A few short weeks ago, Equifax - one of the country’s largest credit reporting agencies - announced a breach of massive proportions. Between the months of May and July of this year, over 143 million consumers had their sensitive financial information exposed to potential hackers. With a breach of that scale, there is a very good chance that your financial information has been exposed.
We take the security of our clients’ financial information very seriously. In an effort to help our clients - and anyone concerned about their financial security - we’ve put together seven potential steps to take to proactively protect yourself from this unprecedented breach of personal security. (For more, see: Was I Hacked? Find Out If the Equifax Breach Affects You.)
7 Security Steps to Take
- Understand if you were exposed in this hack. If you visit www.equifaxsecurity2017.com you can find out if your information was exposed. Click on “Potential Impact” and follow the prompts to see if you were subject to the hack.
- Check your credit report for suspicious activity. Whether you were subject to the hack or not, you’ll want to check your credit report. You can get a free one annually from www.annualcreditreport.com. This will detail your credit for you. You should pay special attention to the last four months to see if there are any signs of suspicious activity.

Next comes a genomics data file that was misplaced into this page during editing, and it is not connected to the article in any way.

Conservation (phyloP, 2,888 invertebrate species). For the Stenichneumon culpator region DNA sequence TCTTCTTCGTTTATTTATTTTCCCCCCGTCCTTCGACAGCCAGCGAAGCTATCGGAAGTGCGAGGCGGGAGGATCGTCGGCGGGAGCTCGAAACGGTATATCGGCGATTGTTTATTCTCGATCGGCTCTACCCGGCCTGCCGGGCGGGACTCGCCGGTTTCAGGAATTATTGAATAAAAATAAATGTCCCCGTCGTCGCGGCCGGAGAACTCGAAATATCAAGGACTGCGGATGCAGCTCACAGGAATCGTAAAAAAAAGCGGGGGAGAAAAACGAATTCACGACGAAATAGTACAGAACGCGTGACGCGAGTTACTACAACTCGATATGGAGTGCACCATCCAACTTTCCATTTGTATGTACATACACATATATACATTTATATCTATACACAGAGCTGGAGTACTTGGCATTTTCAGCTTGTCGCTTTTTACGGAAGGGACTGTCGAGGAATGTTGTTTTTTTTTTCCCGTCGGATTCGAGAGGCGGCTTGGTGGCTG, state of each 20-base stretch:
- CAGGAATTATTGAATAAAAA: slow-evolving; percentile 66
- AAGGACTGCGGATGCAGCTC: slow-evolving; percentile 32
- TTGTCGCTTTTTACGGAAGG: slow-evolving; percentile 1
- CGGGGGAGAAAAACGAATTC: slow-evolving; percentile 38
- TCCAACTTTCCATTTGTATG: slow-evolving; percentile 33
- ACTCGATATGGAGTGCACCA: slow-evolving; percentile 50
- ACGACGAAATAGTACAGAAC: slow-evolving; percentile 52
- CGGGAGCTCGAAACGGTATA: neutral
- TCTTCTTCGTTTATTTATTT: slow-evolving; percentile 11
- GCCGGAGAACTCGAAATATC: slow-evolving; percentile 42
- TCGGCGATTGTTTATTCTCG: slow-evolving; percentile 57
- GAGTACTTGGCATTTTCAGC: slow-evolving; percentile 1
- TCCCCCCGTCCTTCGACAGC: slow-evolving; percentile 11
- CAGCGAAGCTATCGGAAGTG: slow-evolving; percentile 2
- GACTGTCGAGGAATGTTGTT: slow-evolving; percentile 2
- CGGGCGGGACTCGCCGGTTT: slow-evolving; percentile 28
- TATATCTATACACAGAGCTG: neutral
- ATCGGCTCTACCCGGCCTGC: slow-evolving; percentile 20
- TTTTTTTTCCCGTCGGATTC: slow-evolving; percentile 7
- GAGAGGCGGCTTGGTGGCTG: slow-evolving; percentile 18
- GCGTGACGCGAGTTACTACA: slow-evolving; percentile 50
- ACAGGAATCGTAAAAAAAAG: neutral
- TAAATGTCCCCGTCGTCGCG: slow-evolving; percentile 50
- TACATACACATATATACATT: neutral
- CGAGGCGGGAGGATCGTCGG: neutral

- Look in to utilizing a third-party identity theft protection service. You can receive a free year of credit monitoring from Equifax (visit the same www.equifaxsecurity2017.com) or you can subscribe to any number of other services to perform the same function. This can help to proactively protect you if your information hasn’t been used yet, but is still in a database. Note: Equifax’s credit monitoring service, TrustedID Premier, is the service to which you’ll subscribe if you take Equifax up on their offer. While it is free for a year, you will be automatically renewed next year if you do not cancel.
- When tax time rolls around consider filing early. Often hackers will wait until the new year comes to pounce on unsuspecting consumers. They will use your information to try and receive fraudulent tax refunds, which creates an issue for you and the IRS.
- Consider putting a freeze or alerts on your credit. A freeze will not allow you to open any new credit accounts and it does cost money to turn it on or off, so be careful with this option. A fraud alert will help to keep you updated on any new inquiries, but expires after 90 days.
- Think about getting new credit cards, debit cards, etc. with new numbers. By proactively requesting that you receive all new cards and numbers you’ll be ahead of the curve if your information was compromised.
- Beware of scams that will try to capitalize on this breach. If you receive a call or email from a third party that is requesting personal information to be shared, beware. There are many fake phishing and malware campaigns being spread to try and gather sensitive information. Always take steps to ensure you’re speaking with a real company and never share personal information over the phone unless you contact them.
With so much at risk, many people are wondering what they can do to protect themselves from this breach. By going through any of the above you can help get yourself in a better position if your information was compromised. By no means can these steps fully protect you, but being proactive is better than being reactive. (For more, see: Identity Theft Protection Services: Worth Having? )